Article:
The New Normal
You really should take that experience and bring it forward in your life in as positive of a way as you can.

What defines life after breast cancer? The initial phase of a cancer journey is consumed with “solving the problem”. Once treatment ends, it’s common for those around you to say, “Great. You’re okay now. You can get back to normal.” The assumption is that life will quickly return to the “pre-cancer days”, but how is that possible? There are aspects of you that are changed.

I'm on the other side of it now. There is an end. I think about it. I think about it every day. I don't talk about it every day but something related to this experience, something tied to it, crosses my mind. I don't know if that will ever go away. -- Jeanna B.

After any great change, we adapt and create a “new normal”. What, exactly, does the new normal mean for a breast cancer survivor? We have a deeper appreciation for life, less time is spent at the office, and more time is focused on family and friends. We have a greater desire to help others in need. We have a heightened awareness of our mortality. This consciousness makes life sweeter and is also accompanied by occasional bouts of lingering worry. Healing takes time. Have realistic expectations for your recovery and encourage your family to do the same. Despite the worry, the physical scars, and emotional challenges, for many the new normal is a better normal.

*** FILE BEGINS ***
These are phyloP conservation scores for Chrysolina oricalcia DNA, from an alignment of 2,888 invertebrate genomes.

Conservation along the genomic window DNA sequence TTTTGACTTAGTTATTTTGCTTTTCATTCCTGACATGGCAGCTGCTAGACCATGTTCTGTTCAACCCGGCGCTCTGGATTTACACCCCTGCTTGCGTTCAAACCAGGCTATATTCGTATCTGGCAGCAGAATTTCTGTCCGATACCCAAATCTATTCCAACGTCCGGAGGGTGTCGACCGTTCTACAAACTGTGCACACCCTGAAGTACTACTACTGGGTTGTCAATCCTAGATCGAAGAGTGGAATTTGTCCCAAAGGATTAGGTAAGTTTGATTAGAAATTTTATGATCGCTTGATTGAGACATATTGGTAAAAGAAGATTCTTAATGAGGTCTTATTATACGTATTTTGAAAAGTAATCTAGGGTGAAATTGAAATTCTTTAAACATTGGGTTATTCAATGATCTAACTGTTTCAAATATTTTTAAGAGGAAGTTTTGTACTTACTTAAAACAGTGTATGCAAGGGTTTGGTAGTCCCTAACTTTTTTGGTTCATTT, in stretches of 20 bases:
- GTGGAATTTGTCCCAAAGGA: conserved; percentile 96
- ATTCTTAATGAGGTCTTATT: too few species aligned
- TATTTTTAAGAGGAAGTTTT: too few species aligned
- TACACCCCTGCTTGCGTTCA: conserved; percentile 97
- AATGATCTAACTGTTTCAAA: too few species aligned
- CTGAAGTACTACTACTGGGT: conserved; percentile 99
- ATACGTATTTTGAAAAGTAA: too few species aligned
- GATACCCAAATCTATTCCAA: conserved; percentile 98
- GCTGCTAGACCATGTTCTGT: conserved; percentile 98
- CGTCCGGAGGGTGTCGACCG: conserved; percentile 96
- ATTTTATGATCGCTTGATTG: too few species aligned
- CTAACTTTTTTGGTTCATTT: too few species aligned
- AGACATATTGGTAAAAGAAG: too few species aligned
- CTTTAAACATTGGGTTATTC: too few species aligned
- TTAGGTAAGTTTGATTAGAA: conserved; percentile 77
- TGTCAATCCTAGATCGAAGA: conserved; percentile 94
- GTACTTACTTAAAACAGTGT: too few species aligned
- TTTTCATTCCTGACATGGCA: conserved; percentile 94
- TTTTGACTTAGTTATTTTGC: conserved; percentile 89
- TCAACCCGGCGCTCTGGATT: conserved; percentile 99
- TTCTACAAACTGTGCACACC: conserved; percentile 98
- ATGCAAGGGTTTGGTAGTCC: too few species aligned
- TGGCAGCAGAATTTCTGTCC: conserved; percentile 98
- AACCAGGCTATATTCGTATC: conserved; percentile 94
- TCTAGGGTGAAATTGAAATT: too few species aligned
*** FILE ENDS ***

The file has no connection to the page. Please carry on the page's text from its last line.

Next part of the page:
"'Recovery is a process not an event.' Doctors kept telling me it would be about a year before you feel normal again. They were right."
"We knew that there was a finite end to the cancer treatment and the surgery and the routine doctor's appointments."
"I think it leaves you with holes and ruts in your life that don't get closed up. It becomes part of the terrain of who you are."
"A year down the road, I don't remember so much of the bad."
"That's a chapter of my life and I'm ready to move on to another chapter now."
"I had a really great life and I just want to get back to it. I want to do even more of what I was doing before I was diagnosed with breast cancer."
"The radiation is fading and it's been a year since I did chemotherapy. I have all of this hair. We're moving on."
"I went from where I was thinking about it every hour of the day to thinking about it occasionally in a day. It just takes time."
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